--In this paper, we show the spooky effect at a distance that arises in optimal estimation of multiple targets with the optimal sub-pattern assignment (OSPA) metric. This effect refers to the fact that if we have several independent potential targets at distant locations, a change in the probability of existence of one of them can completely change the optimal estimation of the rest of the potential targets. As opposed to OSPA, the generalised OSPA (GOSPA) metric ( α 2) penalises localisation errors for properly detected targets, false targets and missed targets. As a consequence, optimal GOSPA estimation aims to lower the number of false and missed targets, as well as the localisation error for properly detected targets, and avoids the spooky effect. Multiple target estimation is an inherent part of many applications such as surveillance, self-driving vehicles, and air-traffic control [1]-[3]. The special characteristic of multiple target estimation is that it requires the estimation of the number of targets, which is unknown, as well as their states. In a Bayesian paradigm, given some noisy observations of a random variable of interest, all information about this variable is contained in its posterior probability density function [4]. Given the posterior and a cost function, optimal estimation is performed by minimising the expected value of this cost function with respect to the posterior [5], [6]. For example, for random vectors of fixed dimensionality, if the cost function is the square error, the optimal estimator, which is referred to as the minimum mean square error estimator, is the posterior mean.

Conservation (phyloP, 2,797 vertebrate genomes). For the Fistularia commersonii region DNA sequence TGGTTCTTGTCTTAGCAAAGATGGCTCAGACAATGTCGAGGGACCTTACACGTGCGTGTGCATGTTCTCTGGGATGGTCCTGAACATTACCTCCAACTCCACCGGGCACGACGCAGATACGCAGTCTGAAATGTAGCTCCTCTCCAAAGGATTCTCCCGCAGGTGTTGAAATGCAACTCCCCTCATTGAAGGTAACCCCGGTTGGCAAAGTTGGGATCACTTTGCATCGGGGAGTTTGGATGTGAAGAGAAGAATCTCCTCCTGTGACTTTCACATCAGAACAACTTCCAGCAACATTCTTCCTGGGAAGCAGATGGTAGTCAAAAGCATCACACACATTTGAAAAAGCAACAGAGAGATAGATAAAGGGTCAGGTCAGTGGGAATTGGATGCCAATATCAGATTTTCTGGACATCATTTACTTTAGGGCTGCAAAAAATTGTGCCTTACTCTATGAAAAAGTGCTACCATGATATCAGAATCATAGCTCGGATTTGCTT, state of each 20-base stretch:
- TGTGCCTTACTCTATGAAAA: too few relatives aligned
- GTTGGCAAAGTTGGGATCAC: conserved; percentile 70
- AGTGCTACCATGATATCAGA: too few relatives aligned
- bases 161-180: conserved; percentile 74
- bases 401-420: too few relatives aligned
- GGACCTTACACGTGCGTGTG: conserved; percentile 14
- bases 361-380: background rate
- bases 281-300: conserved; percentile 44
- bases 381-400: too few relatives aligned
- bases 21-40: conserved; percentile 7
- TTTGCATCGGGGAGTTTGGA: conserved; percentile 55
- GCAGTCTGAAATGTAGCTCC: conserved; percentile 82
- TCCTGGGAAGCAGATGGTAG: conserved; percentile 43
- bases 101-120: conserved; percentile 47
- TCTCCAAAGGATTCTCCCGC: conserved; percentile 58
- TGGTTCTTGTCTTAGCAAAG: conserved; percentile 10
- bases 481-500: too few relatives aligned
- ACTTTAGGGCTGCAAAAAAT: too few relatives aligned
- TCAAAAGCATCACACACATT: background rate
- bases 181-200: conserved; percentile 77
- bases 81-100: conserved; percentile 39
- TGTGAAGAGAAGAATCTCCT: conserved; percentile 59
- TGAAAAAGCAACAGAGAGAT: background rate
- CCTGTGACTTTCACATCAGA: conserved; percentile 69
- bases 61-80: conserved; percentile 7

Bayesian Receiver Operating Characteristic Metric for Linear Classifiers

arXiv.org Machine Learning

We propose a novel classifier accuracy metric: the Bayesian Area Under the Receiver Operating Characteristic Curve (CBAUC). The method estimates the area under the ROC curve and is related to the recently proposed Bayesian Error Estimator. The metric can assess the quality of a classifier using only the training dataset without the need for computationally expensive cross-validation. We derive a closed-form solution of the proposed accuracy metric for any linear binary classifier under the Gaussianity assumption, and study the accuracy of the proposed estimator using simulated and real-world data. These experiments confirm that the closed-form CBAUC is both faster and more accurate than conventional AUC estimators.


Lukthung Classification Using Neural Networks on Lyrics and Audios

arXiv.org Machine Learning

--Music genre classification is a widely researched topic in music information retrieval (MIR). Being able to automatically tag genres will benefit music streaming service providers such as JOOX, Apple Music, and Spotify for their content-based recommendation. However, most studies on music classification have been done on western songs which differ from Thai songs. Lukthung, a distinctive and long-established type of Thai music, is one of the most popular music genres in Thailand and has a specific group of listeners. In this paper, we develop neural networks to classify such Lukthung genre from others using both lyrics and audios. Words used in Lukthung songs are particularly poetical, and their musical styles are uniquely composed of traditional Thai instruments. We leverage these two main characteristics by building a lyrics model based on bag-of- words (BoW), and an audio model using a convolutional neural network (CNN) architecture. We then aggregate the intermediate features learned from both models to build a final classifier .